New report blames incompetence on start-up failures

Poor management and incompetence are to blame for the high number of start-up failures in the UK, according to a new report.


It suggests mismanagement is more of an issue than a lack of funding, an absence of skilled employees or late payments – all problems that reportedly leave firms in difficulty.


The Growing Your Small Business Report was jointly commissioned by the Chartered Management Institute, Chartered Association of Business Schools and business network The Supper Club.


It advises that entrepreneurs and young business owners need to improve their management skills and practices or face-up to blame for their firm becoming insolvent.


The report found that 44% of companies founded in 2011 in the UK failed to see out the end of 2014, with poor management and incompetence to blame in 56% of cases.


A lack of training


Only two in five entrepreneurs had undergone management training, compared to nearly 90% of leaders in large, established companies.


For smaller firms that employ less than 24 people, fewer than one in three bosses had training – highlighting a lack of essential skills relating to good business practices.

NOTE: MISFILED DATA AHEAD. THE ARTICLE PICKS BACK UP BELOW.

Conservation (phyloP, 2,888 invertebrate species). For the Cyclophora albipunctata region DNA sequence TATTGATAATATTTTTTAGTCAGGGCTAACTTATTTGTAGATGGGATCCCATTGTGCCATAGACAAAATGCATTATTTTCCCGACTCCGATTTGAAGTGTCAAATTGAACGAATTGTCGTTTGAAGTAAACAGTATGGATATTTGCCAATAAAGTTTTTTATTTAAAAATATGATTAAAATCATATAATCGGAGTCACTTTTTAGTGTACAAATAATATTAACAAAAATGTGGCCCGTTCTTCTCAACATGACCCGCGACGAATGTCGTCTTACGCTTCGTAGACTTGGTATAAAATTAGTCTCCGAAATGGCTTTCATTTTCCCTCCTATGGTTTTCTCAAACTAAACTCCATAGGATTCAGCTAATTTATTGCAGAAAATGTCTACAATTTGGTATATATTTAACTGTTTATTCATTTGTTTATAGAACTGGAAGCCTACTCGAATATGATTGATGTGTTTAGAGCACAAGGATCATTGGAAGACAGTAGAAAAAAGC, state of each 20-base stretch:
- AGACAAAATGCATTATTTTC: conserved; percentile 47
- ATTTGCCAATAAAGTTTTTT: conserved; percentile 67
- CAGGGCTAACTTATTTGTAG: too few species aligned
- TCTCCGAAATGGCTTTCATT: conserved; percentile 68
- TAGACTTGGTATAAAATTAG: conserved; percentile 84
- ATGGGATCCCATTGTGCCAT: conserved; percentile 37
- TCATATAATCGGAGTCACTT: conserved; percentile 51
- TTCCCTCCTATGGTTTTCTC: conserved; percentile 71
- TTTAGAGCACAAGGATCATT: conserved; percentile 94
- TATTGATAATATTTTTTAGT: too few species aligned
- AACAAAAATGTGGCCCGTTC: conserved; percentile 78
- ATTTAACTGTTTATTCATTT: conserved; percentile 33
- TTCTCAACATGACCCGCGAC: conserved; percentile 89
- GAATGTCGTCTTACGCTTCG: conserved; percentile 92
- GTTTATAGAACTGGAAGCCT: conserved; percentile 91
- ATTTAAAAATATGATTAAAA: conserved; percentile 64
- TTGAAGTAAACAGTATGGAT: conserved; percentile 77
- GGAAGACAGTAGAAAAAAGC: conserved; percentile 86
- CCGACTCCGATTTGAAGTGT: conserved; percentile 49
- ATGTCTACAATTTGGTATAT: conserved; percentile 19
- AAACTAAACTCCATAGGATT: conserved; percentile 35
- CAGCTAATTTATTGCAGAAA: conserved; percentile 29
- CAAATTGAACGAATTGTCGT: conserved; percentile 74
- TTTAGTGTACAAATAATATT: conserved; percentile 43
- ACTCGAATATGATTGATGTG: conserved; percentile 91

The report suggests that providing these individuals with access to training and new opportunities could help to ensure the longevity of a greater number of firms.


It highlighted 600 business schools and other publically-funded training programmes that could provide such help.


Why is management so important?


Good management is key as it ensures that business owners are not trying to everything – in such situations not enough time is devoted to the aspects that influence growth and the business tends to suffer as a result.


Delegating tasks helps reduce some of the pressures faced, enabling owners and entrepreneurs to focus on driving new leads, sales and networking.


Working with people effectively and managing finances are two key aspects as companies who do these tasks poorly could face administration or liquidation or require another form of financial management support.


The UK has more start-ups than at any point previously, but the report suggests more work is needed to ensure they are capable of surviving in the long term.


By Phil Smith


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